There are just two shape and size options in the Rubbermaid Brilliance glass set, and the lids are more difficult to shut and pry off than those of our picks.

The Anchor Hocking Glass Food Storage Set survived our drop tests, but the containers leaked more than the similarly designed glass Pyrex containers we tested. The flimsy lids in this set also held onto odors more than our picks. Anchor Hocking does sell replacement lids, however.

The Zyliss Fresh Glass Food Storage Containers are made of borosilicate glass. But they don't come in as many shapes and sizes as the OXO borosilicate set, and the lids don't have a removable gasket for easy cleaning.

Anchor Hocking TrueSeal Glass Storage got a B+ from Good Housekeeping. But we dismissed them after reading that Cook's Illustrated (subscription required) does not recommend them because the seal became noticeably looser after going through the dishwasher 50 times and leaked profusely.

Although we recommend the Rubbermaid Brilliance Leak-Proof Food Storage Containers line in our guide to the best dry food storage containers, we don't recommend them for daily use for storing leftovers. We’ve read reports that they crack in the dishwasher or microwave. So we prefer them for longer-term dry storage, since you don't need to wash the containers as often. They also have fewer shape options, and the locking lids require more force to shut than our plastic containers pick.

The Lock & Lock Easy Essentials 21 Container Food Storage Container Set is affordable, and it offers many shapes and sizes. The lids are a little harder to align and lock, compared with our picks. These were the only plastic containers we tested for our 2021 update to stain after our tomato sauce test and to have freezer burn.

For a cheap set of containers with press-on lids, we like the IKEA Pruta set, but they’re difficult to get online due to prolonged shipping times or extra costs (ours took three weeks to arrive; IKEA also charges for shipping, which in this case costs almost as much as the containers themselves). They also don't come in as many shapes as our budget pick. And, as is true of most flimsy plastic sets, we’ve found that they warp over time.

The Reditainer Deli Food Storage Containers are typically used in professional restaurant kitchens because they’re cheap to buy in bulk, they’re uniform, and they store very neatly. They’re also cheap enough to leave at someone's house. Although these containers didn't leak and did keep freezer-burn at bay, they stained easily and hung onto food odors. These containers also shattered in our drop test.

Though it's convenient that the lids in the Rubbermaid Easy Find Lid 42-Piece Set stack, these containers leaked both before and after going through the dishwasher, so we dismissed them.

The Popit Little Big Box Food Plastic Container Set didn't leak when filled with water, and the removable gasket made cleaning easy. However, this set didn't pass our drop test: The flaps popped open, and one completely broke off.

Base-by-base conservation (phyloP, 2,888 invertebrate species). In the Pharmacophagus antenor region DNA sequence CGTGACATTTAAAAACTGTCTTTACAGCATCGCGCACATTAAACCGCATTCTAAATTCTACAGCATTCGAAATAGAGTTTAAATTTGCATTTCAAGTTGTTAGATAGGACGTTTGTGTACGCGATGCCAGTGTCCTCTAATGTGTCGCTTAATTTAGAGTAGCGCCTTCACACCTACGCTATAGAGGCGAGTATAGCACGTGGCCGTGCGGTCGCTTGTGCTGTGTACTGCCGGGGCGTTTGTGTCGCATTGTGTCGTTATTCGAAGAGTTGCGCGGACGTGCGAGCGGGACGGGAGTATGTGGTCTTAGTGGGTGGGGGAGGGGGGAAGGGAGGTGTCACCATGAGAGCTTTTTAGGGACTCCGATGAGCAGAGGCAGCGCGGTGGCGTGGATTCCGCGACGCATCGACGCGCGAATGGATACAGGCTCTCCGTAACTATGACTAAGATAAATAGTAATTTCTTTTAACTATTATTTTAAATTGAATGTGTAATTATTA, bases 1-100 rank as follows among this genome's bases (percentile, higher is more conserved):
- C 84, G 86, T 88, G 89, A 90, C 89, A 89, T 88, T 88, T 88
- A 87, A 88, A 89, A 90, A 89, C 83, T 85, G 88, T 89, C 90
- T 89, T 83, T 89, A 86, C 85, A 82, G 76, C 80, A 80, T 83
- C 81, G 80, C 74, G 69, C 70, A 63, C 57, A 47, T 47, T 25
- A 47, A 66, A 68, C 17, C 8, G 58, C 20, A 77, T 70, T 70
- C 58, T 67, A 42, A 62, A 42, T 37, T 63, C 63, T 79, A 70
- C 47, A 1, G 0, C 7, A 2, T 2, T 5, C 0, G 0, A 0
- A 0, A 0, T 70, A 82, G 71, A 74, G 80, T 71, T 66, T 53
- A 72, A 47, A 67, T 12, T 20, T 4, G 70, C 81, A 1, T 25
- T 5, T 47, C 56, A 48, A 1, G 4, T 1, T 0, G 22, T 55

The Rubbermaid Premier set did very well in nearly all of our tests, but it was difficult to tell when the lid was sealed properly. We also thought the container sizes were a little too small for holding leftovers.

The Snapware Airtight Plastic Food Container Set we recommended in 2015 had faulty lid flaps that were difficult to close when they were tested again in 2016. This set also held onto food odors and stains more than the competition. (This set is no longer available in these shapes, but there is a set of round containers.)

Sterilite Ultra-Seal containers, which you can find at many retailers, received poor marks from both Cook's Illustrated and Good Housekeeping for a seal that wasn't airtight. (These containers also no longer come in a set with varying shapes and sizes, so every piece must be purchased individually.)

The Glad MatchWare color-coded lids and containers made matching pairs easy. But they leaked, stained, and left ground meat covered with freezer burn. These containers also exploded in our drop tests. (The colors and patterns on this set have changed since our original review, though the containers are the same.)

Ziploc's containers nest well, but they leaked, and they became extremely soft when microwaved.

Nicole Papantoniou, The Best Food Storage Containers, Good Housekeeping, January 22, 2021

Sharon Franke, The Best Food Storage Containers of 2021, Reviewed, February 16, 2021

The Best Food-Storage Containers on Amazon, According to Hyperenthusiastic Reviewers, The Strategist, September 8, 2020

Nancy Hopkins, senior deputy food and entertaining editor for Better Homes & Gardens, phone interview

Faith Durand, executive editor for The Kitchn, email interview

Michele Thomas, then executive editor at the International Culinary Center, email interview, January 28, 2016

Jane Cook, PhD, then chief scientist at the Corning Museum of Glass in Corning, New York, phone interview, September 15, 2017 and March 16, 2021

William C. LaCourse, PhD, a professor in the Glass Engineering Science department at Alfred University in Alfred, New York, phone interview, September 12, 2017

Heated Glass Comparison,

Anna Perling

Anna Perling is a former staff writer covering kitchen gear at Wirecutter. During her time at Wirecutter, she reported on various topics including sports bras, board games, and light bulbs. Previously she wrote food and lifestyle pieces for Saveur and Kinfolk magazines. Anna is a mentor at Girls Write Now and a member of the Online News Association.

Michael Sullivan

Michael Sullivan has been a staff writer on the kitchen team at Wirecutter since 2016. Previously, he was an editor at the International Culinary Center in New York. He has worked in various facets of the food and restaurant industry for over a decade.

Ganda Suthivarakom